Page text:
Meet the Professionals Reviews The Veg Plot

An interview with… Val Bourne, the natural gardener

We are big advocates of organic gardening down on our allotment. Excluding a half-opened bottle of pea-pod wine, the only filthy chemicals you’ll find lurking in our shed are the ones used to help scrub the grunge from our brewing vessels. Furthermore, our allotment is an open house for all creatures, great and small; deer come from miles around to snack on our sorrel*, wasps sip from our pints of cider** and slugs merrily nibble at our beetroot plants.***

We are always looking out for new, environmentally sound gardening practices to unleash on our veggies, so we were more than happy to receive a copy of Val Bourne’s fab new book, The Living Jigsaw. By encouraging a wide natural diversity of birds, bugs and mammals to help create a balanced ecosystem, Val teaches us that it is possible to maintain a healthy, productive, chemical free garden. It’s a lush tome, no doubt about it. Val’s beautifully penned prose is accompanied by photographs taken in her own chemical-free, envy-inducing garden, inviting the reader to dip in and out of the pages like a bee supping nectar. It’s essential reading for those wishing to work in harmony with nature – and as a gardener, that should be your number one priority.

Eager to learn more about natural gardening, we hopped over the wall of Spring Cottage, swatted brushed our way through clouds of happy butterflies and quizzed Val for more sagely advice


Was writing ‘The Living Jigsaw’ a labour of love, or were there times when you resented it from stealing away precious gardening time?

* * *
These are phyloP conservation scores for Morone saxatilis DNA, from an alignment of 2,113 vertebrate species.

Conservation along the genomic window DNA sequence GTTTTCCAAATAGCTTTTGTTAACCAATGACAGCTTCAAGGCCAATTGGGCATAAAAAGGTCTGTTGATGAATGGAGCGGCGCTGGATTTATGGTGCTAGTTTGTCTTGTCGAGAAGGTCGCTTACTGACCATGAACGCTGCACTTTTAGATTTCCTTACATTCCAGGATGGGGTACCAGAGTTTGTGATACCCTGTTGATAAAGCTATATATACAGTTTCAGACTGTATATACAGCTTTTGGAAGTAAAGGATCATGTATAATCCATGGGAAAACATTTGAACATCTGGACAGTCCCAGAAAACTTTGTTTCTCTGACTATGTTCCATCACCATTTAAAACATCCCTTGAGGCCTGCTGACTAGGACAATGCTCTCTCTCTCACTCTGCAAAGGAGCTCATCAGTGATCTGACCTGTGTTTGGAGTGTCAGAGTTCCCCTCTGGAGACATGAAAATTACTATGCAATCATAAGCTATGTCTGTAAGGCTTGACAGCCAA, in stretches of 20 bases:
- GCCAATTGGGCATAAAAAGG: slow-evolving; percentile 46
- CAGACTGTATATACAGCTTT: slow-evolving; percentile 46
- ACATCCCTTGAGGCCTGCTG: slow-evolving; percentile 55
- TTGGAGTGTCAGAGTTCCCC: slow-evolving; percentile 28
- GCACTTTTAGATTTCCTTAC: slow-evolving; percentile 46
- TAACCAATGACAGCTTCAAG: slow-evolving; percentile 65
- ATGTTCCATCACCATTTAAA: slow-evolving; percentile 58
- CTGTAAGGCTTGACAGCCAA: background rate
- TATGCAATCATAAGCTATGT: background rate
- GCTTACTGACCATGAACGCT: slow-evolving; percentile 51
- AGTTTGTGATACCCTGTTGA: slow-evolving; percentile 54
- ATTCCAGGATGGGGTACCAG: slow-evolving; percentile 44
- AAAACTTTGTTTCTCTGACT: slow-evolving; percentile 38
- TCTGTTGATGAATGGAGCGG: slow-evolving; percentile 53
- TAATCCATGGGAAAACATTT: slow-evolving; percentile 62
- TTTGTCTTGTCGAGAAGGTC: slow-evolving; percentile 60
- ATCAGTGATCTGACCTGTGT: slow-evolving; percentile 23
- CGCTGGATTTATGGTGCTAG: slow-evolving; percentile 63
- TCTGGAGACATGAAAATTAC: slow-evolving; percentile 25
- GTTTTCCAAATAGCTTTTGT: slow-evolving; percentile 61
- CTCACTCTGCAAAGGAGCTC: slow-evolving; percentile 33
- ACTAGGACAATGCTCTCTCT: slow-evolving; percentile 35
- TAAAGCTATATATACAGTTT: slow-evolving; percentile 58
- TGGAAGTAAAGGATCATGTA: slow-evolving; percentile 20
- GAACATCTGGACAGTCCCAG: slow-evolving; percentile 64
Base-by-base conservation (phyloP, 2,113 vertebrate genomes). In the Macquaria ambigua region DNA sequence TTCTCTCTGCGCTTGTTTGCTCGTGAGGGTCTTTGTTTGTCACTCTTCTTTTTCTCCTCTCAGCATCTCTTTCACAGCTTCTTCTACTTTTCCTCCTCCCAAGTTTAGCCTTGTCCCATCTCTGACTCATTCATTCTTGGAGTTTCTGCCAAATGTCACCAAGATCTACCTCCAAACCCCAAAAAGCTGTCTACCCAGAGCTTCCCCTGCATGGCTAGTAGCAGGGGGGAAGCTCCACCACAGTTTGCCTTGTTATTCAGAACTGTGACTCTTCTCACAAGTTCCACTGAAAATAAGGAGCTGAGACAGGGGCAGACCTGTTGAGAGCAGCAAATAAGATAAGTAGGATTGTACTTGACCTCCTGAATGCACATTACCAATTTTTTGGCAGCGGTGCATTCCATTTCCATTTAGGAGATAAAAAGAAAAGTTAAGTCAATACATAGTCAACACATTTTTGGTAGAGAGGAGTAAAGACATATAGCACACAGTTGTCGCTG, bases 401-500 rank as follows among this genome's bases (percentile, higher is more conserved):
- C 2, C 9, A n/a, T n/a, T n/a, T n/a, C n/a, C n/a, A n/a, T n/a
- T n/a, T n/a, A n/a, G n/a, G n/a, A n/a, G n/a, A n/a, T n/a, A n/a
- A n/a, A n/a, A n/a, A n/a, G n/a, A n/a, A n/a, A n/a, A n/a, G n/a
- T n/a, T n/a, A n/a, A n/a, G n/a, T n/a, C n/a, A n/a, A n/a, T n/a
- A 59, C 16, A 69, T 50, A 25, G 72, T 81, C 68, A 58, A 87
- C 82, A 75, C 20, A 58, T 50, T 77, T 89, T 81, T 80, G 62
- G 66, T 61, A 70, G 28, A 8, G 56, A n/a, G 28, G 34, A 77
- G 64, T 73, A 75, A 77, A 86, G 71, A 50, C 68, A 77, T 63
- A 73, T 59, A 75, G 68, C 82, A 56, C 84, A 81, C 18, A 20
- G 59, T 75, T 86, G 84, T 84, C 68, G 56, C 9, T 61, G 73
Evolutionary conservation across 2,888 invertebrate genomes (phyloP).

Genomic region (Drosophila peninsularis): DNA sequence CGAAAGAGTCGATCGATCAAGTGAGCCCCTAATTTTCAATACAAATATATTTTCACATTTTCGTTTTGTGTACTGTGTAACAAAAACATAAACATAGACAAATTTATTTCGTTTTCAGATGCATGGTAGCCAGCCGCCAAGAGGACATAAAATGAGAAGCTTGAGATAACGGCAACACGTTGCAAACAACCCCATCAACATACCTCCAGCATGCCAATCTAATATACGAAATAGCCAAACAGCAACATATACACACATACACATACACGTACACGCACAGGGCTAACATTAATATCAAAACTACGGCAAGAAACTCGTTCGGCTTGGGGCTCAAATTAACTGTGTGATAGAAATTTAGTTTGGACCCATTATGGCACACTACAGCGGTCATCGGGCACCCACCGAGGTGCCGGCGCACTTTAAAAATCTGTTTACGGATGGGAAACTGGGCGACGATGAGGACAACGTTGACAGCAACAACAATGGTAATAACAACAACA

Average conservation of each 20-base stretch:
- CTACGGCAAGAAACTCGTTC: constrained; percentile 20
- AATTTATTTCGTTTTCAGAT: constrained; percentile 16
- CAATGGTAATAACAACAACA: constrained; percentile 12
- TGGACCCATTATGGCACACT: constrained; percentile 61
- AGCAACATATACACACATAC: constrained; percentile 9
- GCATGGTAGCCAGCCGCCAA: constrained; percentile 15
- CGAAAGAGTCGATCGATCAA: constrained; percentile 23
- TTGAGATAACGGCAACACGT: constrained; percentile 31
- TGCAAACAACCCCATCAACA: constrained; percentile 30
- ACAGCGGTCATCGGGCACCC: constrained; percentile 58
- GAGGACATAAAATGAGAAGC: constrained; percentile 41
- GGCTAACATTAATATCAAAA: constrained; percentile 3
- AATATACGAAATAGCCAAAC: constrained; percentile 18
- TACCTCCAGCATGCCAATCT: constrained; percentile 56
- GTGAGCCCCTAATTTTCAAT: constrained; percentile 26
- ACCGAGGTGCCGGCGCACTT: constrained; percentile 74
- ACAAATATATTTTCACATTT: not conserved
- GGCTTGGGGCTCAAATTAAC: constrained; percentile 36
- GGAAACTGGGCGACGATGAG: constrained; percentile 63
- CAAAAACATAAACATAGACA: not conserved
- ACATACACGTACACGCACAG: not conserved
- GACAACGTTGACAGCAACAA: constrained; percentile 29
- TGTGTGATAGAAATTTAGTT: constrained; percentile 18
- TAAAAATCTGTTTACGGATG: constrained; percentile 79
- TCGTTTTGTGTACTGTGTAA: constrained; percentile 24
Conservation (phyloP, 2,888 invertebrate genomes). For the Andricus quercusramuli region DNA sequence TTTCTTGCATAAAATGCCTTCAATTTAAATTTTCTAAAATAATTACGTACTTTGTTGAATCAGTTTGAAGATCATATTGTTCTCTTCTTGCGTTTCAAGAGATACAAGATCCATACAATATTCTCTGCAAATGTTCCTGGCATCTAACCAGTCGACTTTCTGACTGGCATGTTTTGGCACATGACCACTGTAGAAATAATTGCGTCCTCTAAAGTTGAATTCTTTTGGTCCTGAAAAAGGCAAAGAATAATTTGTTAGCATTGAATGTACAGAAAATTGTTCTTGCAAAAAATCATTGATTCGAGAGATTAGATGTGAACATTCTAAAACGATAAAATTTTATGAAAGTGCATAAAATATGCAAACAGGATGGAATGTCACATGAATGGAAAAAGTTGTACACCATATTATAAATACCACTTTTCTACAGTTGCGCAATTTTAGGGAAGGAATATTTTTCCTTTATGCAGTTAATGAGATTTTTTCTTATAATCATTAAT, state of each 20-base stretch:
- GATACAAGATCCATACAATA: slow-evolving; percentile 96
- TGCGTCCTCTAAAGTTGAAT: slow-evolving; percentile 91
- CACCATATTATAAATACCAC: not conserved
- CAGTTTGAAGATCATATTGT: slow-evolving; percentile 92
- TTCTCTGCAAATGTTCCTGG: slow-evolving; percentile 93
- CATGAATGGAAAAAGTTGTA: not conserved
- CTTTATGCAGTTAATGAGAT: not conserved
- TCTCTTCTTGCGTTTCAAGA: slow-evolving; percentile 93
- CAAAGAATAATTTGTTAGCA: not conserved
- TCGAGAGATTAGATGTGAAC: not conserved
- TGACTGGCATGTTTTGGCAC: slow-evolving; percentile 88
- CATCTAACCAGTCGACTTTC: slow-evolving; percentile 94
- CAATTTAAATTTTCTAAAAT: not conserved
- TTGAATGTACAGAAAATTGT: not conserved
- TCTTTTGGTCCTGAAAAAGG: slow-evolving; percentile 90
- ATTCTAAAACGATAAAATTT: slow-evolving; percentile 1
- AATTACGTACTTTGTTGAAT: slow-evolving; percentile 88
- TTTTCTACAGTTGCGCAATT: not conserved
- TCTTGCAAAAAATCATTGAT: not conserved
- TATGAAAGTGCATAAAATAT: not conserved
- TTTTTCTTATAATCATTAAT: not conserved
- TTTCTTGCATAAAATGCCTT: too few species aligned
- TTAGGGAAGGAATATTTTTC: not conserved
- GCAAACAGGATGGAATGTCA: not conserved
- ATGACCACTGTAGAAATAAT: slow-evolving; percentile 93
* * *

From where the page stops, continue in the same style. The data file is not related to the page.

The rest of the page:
It was a labour of love, because a lot of gardeners want to be organic because they’re concerned about wildlife so writing this book about the way I garden (without using any sprays or chemicals including garlic sprays or soft soap) is very timely. Gardens are important spaces for wildlife, whether they’re in the town or city, and it’s possible to have a lovely garden that benefits wildlife. I’ve spent many years observing my garden and I wanted to pass this information on. And Chris Packham’s foreword catches the spirit of my book.

How do you feel this book ranks amongst your (many) others?
It’s my eighth book and it’s an extension of The Natural Gardener, published in 2005, and written about my Hook Norton garden. The move to Spring Cottage in the wonderfully named village of Cold Aston, high in The Cotswolds, prompted this book and it’s definitely my most important book so far because it has new things to say.

‘The Living Jigsaw’ is beautifully photographed by Marianne Majerus. Did you have her on call for the wildlife shots? (“Come quick, Marianne, there’s a hawk moth in the border!”)
Marianne came four times and captured the garden four times, in each season, but I did the insect photography. I went out every day and tried to photograph as many insects as I could, although I failed with some. Beetles were too fleet-footed for me. The Best Beloved also helped and our favourite photo (taken by him) is of lacewing eggs hanging from a scabious. Actually we have more pictures in the book than Marianne.